Record-keepers such as Fidelity Investments and J.P. Morgan Retirement Plan Services likely will raise client fees and limit the guidance they provide if a proposed rule change that redefines “fiduciary” goes through, according to industry groups.
The Labor Department's proposed rule under the Employee Retirement Income Security Act would broaden the definition of a fiduciary to include companies providing services to retirement plans.
As a result, those service providers would curtail investment guidance to retirement plans and charge plans more for participant investment education, critics of the rule change said. Adoption of the rule could also complicate the rollover process, they contend.
Fees also would rise as providers passed on the cost of compliance or as the plan sponsors looked to an independent party to give them investment guidance, industry groups said in their comment letters on the rule.
The deadline for submitting comments to the Labor Department was Feb. 3, and a hearing has been scheduled for March 1.
“The proposed fiduciary redefinition lowers the threshold so that normal things that a provider does — such as giving the plan sponsor a sample list of funds — could potentially make them a fiduciary,” said Larry H. Goldbrum, general counsel of The Spark Institute Inc. The group, which represents retirement plan service providers, filed a comment letter.
The proposed DOL rule was floated in October amid a series of regulatory initiatives aimed at increasing transparency for plan sponsors and participants. It redefines when an investment adviser is acting as a fiduciary to a retirement plan, changing a five-part test that regulators say allowed advisers to skirt fiduciary responsibility while providing advice.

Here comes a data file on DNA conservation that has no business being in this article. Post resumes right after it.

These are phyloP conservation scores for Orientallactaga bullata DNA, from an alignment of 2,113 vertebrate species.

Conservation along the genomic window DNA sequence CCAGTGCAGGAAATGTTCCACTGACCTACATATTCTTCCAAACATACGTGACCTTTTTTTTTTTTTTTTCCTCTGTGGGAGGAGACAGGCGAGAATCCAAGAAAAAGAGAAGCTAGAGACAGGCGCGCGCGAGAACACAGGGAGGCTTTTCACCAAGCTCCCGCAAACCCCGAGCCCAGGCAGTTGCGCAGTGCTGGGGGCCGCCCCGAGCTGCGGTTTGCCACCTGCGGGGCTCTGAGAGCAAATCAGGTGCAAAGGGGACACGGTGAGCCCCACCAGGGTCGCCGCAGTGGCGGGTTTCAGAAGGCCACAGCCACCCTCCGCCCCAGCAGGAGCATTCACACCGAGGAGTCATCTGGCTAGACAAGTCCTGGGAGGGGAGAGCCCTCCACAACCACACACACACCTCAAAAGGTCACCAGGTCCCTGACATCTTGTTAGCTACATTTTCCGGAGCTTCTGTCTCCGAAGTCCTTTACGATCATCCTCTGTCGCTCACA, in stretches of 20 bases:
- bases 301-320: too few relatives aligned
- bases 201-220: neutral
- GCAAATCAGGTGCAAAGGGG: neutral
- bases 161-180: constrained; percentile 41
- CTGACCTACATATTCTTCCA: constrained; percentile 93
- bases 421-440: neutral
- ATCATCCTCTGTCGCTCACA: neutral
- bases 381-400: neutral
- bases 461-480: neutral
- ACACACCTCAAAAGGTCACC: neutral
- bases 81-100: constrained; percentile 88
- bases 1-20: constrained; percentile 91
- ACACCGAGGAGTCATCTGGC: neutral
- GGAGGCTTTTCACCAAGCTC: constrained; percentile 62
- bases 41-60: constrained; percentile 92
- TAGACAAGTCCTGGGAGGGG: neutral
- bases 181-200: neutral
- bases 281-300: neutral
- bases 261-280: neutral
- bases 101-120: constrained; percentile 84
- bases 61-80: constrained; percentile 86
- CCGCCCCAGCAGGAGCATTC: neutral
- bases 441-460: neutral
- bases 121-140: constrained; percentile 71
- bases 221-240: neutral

The expanded definition would not only make brokers working with plans fiduciaries, but also could apply to firms such as Fidelity and The Vanguard Group Inc., which provide investments, platforms and record-keeping services to retirement plans.
That prospect alarmed the Investment Company Institute, which in its comment letter called for the Labor Department to clarify an exception in its proposal to allow service providers to help plan fiduciaries pick funds for their own investment menus.
“Were record keepers to withdraw from providing assistance because of uncertainty about the rule, plans would have to forgo this information or hire an independent fiduciary at considerable cost,” the ICI wrote.
The rule also likely would shake up other aspects of the service providers' business, including changing the way platform providers charge other fund companies for shelf space.